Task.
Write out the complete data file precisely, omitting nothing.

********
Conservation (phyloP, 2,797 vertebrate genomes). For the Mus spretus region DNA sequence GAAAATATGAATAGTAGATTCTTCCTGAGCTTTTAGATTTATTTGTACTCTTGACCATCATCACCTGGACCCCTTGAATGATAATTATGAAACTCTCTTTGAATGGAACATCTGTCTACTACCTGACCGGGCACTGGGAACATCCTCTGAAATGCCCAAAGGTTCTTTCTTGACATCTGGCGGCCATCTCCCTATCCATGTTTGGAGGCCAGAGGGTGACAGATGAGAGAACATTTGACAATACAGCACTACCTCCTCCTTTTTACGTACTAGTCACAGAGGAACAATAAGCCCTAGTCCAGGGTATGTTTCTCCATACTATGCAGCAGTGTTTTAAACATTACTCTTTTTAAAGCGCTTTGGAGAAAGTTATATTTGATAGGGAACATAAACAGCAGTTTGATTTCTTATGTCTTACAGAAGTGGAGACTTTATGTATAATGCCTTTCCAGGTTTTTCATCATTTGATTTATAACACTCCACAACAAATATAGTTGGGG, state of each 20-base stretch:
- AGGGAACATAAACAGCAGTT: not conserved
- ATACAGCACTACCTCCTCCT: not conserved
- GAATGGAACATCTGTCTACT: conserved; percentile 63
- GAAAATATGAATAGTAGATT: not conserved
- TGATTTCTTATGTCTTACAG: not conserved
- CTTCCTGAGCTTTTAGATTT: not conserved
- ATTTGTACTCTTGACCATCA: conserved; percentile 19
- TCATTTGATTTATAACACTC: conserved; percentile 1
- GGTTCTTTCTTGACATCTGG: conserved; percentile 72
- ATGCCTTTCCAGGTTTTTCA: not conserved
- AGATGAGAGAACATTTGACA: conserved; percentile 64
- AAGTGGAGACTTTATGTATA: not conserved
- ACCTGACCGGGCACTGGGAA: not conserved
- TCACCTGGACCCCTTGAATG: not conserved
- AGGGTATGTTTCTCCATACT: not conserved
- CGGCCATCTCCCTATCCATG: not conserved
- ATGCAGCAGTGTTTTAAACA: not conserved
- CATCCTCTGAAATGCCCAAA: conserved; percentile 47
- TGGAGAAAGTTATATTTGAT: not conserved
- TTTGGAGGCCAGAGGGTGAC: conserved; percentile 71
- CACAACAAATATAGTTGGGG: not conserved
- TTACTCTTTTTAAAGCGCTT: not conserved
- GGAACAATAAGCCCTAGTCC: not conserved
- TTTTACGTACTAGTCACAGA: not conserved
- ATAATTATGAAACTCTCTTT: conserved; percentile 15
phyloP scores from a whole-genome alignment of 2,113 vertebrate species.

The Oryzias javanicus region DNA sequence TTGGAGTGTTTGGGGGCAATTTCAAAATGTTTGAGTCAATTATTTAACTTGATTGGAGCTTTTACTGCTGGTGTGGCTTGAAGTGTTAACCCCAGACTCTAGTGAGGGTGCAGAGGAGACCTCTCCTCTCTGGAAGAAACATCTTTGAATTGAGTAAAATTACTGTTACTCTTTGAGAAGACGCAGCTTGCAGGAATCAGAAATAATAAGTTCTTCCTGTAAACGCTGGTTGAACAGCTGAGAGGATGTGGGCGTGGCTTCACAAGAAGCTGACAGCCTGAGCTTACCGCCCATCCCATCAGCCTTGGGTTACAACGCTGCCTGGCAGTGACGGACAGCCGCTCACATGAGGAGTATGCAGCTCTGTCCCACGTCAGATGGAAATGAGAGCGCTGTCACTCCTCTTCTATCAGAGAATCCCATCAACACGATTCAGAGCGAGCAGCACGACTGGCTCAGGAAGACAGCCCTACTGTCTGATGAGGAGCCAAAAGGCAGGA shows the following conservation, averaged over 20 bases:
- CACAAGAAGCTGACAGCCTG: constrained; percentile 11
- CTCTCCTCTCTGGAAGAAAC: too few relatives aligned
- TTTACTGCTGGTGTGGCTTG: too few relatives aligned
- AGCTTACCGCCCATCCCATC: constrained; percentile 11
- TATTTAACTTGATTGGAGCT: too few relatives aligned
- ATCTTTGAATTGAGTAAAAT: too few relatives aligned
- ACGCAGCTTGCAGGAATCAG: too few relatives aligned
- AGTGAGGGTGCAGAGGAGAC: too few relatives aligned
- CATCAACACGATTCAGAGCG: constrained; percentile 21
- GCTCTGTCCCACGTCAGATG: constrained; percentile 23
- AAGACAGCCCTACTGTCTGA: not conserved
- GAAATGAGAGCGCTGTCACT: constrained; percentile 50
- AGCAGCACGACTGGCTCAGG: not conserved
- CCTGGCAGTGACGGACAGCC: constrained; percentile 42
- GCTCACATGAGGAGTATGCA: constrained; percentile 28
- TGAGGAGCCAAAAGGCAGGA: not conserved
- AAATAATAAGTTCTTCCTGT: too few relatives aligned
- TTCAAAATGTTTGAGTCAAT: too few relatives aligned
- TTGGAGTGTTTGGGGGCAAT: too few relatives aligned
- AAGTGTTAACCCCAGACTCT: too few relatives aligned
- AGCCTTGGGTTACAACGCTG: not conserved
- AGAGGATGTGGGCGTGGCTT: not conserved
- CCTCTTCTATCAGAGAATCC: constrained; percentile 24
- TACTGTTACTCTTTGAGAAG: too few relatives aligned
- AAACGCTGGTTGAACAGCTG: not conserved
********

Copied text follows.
Conservation (phyloP, 2,797 vertebrate genomes). For the Mus spretus region DNA sequence GAAAATATGAATAGTAGATTCTTCCTGAGCTTTTAGATTTATTTGTACTCTTGACCATCATCACCTGGACCCCTTGAATGATAATTATGAAACTCTCTTTGAATGGAACATCTGTCTACTACCTGACCGGGCACTGGGAACATCCTCTGAAATGCCCAAAGGTTCTTTCTTGACATCTGGCGGCCATCTCCCTATCCATGTTTGGAGGCCAGAGGGTGACAGATGAGAGAACATTTGACAATACAGCACTACCTCCTCCTTTTTACGTACTAGTCACAGAGGAACAATAAGCCCTAGTCCAGGGTATGTTTCTCCATACTATGCAGCAGTGTTTTAAACATTACTCTTTTTAAAGCGCTTTGGAGAAAGTTATATTTGATAGGGAACATAAACAGCAGTTTGATTTCTTATGTCTTACAGAAGTGGAGACTTTATGTATAATGCCTTTCCAGGTTTTTCATCATTTGATTTATAACACTCCACAACAAATATAGTTGGGG, state of each 20-base stretch:
- AGGGAACATAAACAGCAGTT: not conserved
- ATACAGCACTACCTCCTCCT: not conserved
- GAATGGAACATCTGTCTACT: conserved; percentile 63
- GAAAATATGAATAGTAGATT: not conserved
- TGATTTCTTATGTCTTACAG: not conserved
- CTTCCTGAGCTTTTAGATTT: not conserved
- ATTTGTACTCTTGACCATCA: conserved; percentile 19
- TCATTTGATTTATAACACTC: conserved; percentile 1
- GGTTCTTTCTTGACATCTGG: conserved; percentile 72
- ATGCCTTTCCAGGTTTTTCA: not conserved
- AGATGAGAGAACATTTGACA: conserved; percentile 64
- AAGTGGAGACTTTATGTATA: not conserved
- ACCTGACCGGGCACTGGGAA: not conserved
- TCACCTGGACCCCTTGAATG: not conserved
- AGGGTATGTTTCTCCATACT: not conserved
- CGGCCATCTCCCTATCCATG: not conserved
- ATGCAGCAGTGTTTTAAACA: not conserved
- CATCCTCTGAAATGCCCAAA: conserved; percentile 47
- TGGAGAAAGTTATATTTGAT: not conserved
- TTTGGAGGCCAGAGGGTGAC: conserved; percentile 71
- CACAACAAATATAGTTGGGG: not conserved
- TTACTCTTTTTAAAGCGCTT: not conserved
- GGAACAATAAGCCCTAGTCC: not conserved
- TTTTACGTACTAGTCACAGA: not conserved
- ATAATTATGAAACTCTCTTT: conserved; percentile 15
phyloP scores from a whole-genome alignment of 2,113 vertebrate species.

The Oryzias javanicus region DNA sequence TTGGAGTGTTTGGGGGCAATTTCAAAATGTTTGAGTCAATTATTTAACTTGATTGGAGCTTTTACTGCTGGTGTGGCTTGAAGTGTTAACCCCAGACTCTAGTGAGGGTGCAGAGGAGACCTCTCCTCTCTGGAAGAAACATCTTTGAATTGAGTAAAATTACTGTTACTCTTTGAGAAGACGCAGCTTGCAGGAATCAGAAATAATAAGTTCTTCCTGTAAACGCTGGTTGAACAGCTGAGAGGATGTGGGCGTGGCTTCACAAGAAGCTGACAGCCTGAGCTTACCGCCCATCCCATCAGCCTTGGGTTACAACGCTGCCTGGCAGTGACGGACAGCCGCTCACATGAGGAGTATGCAGCTCTGTCCCACGTCAGATGGAAATGAGAGCGCTGTCACTCCTCTTCTATCAGAGAATCCCATCAACACGATTCAGAGCGAGCAGCACGACTGGCTCAGGAAGACAGCCCTACTGTCTGATGAGGAGCCAAAAGGCAGGA shows the following conservation, averaged over 20 bases:
- CACAAGAAGCTGACAGCCTG: constrained; percentile 11
- CTCTCCTCTCTGGAAGAAAC: too few relatives aligned
- TTTACTGCTGGTGTGGCTTG: too few relatives aligned
- AGCTTACCGCCCATCCCATC: constrained; percentile 11
- TATTTAACTTGATTGGAGCT: too few relatives aligned
- ATCTTTGAATTGAGTAAAAT: too few relatives aligned
- ACGCAGCTTGCAGGAATCAG: too few relatives aligned
- AGTGAGGGTGCAGAGGAGAC: too few relatives aligned
- CATCAACACGATTCAGAGCG: constrained; percentile 21
- GCTCTGTCCCACGTCAGATG: constrained; percentile 23
- AAGACAGCCCTACTGTCTGA: not conserved
- GAAATGAGAGCGCTGTCACT: constrained; percentile 50
- AGCAGCACGACTGGCTCAGG: not conserved
- CCTGGCAGTGACGGACAGCC: constrained; percentile 42
- GCTCACATGAGGAGTATGCA: constrained; percentile 28
- TGAGGAGCCAAAAGGCAGGA: not conserved
- AAATAATAAGTTCTTCCTGT: too few relatives aligned
- TTCAAAATGTTTGAGTCAAT: too few relatives aligned
- TTGGAGTGTTTGGGGGCAAT: too few relatives aligned
- AAGTGTTAACCCCAGACTCT: too few relatives aligned
- AGCCTTGGGTTACAACGCTG: not conserved
- AGAGGATGTGGGCGTGGCTT: not conserved
- CCTCTTCTATCAGAGAATCC: constrained; percentile 24
- TACTGTTACTCTTTGAGAAG: too few relatives aligned
- AAACGCTGGTTGAACAGCTG: not conserved